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Arc-Flash Settings and Sensitivity (IEEE Std 1584-2018)

Posted on May 23rd, 2019. Last updated on July 9th, 2019.

When calculating arc-flash for a piece of distribution equipment, there are numerous settings you can adjust to change the resulting arcing current and incident energy values:

  • The electrode configuration as described in IEEE Std 1584-2018 Table 9
  • The dimensions of the enclosure
  • The size of the gap between conductors
  • The working distance
  • The arcing time

The size of the change in the arcing current and incident energy differs for each setting. The charts below illustrate the sensitivity of each setting.

Arcing current is not shown for settings that do not affect it.

The data is based upon a 480V panel with a bolted fault current of 100,000 A and the default known settings.

Electrode Configuration

The electrode configuration has some impact on the arcing current and incident energy. If the enclosure type is the same, a vertical configuration will have lower values than a horizontal configuration. Also, enclosed electrodes will have higher values than electrodes in the open air.

Enclosure Dimensions

The chart below shows the results for square enclosures from 5″x5″ to 50″x50″ with depths greater than 8″ and depths less than/equal to 8″. In most cases, the dimensions of the enclosure do not significantly impact the incident energy. As the enclosure size increases past 20″ square, the incident energy steadily decreases. The incident energy does not change if the size decreases under 20″ square unless the depth also decreases to 8″ or less; a shallow enclosure less than 20″ square will have roughly half the incident energy of a deeper enclosure.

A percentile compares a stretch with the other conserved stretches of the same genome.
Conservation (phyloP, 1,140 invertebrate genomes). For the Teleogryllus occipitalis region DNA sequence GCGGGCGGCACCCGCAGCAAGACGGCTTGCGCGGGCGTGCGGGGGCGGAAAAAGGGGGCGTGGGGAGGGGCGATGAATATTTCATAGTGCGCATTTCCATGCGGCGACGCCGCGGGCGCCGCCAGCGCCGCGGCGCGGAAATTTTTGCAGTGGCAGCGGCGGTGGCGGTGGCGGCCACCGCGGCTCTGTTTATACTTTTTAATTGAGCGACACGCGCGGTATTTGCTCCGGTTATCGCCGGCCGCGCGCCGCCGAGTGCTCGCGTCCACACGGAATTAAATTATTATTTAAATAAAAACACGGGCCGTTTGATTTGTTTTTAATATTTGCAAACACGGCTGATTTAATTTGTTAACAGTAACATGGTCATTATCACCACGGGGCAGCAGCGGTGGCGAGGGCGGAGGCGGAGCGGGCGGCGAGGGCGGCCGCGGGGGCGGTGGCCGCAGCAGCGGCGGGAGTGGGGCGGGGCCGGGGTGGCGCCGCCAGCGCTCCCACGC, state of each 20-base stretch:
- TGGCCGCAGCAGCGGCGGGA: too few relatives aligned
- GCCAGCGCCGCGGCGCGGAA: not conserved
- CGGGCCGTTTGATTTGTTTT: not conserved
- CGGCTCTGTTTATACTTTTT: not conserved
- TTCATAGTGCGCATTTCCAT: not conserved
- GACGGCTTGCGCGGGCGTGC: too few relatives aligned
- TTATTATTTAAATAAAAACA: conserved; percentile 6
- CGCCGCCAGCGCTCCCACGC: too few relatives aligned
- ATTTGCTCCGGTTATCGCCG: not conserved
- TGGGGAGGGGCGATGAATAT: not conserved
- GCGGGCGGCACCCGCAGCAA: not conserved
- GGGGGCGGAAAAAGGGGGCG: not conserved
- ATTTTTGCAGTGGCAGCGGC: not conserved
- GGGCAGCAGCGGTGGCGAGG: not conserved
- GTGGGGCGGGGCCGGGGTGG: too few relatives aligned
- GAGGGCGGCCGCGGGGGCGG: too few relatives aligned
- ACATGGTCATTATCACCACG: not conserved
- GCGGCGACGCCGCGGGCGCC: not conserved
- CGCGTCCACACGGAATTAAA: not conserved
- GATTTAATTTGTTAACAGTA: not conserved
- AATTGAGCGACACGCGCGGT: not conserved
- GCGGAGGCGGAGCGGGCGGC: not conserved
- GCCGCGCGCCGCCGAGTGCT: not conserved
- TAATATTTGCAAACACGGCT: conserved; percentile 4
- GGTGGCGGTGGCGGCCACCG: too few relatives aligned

Gap Between Conductors

Incident energy will increase and arcing current will decrease as the gap increases, but the difference is not significant.

Working Distance

Working distance is the second most significant factor when calculating arc-flash. As the working distance increases, incident energy decreases exponentially.

Arcing Time

Arcing time is by far the most significant factor when calculating arc-flash. There is an almost thirty-fold increase in incident energy from 0.0167 seconds (one cycle) to 0.5 seconds. If the arc lasts for 2 seconds, the incident energy is 120 times what it is at one cycle.

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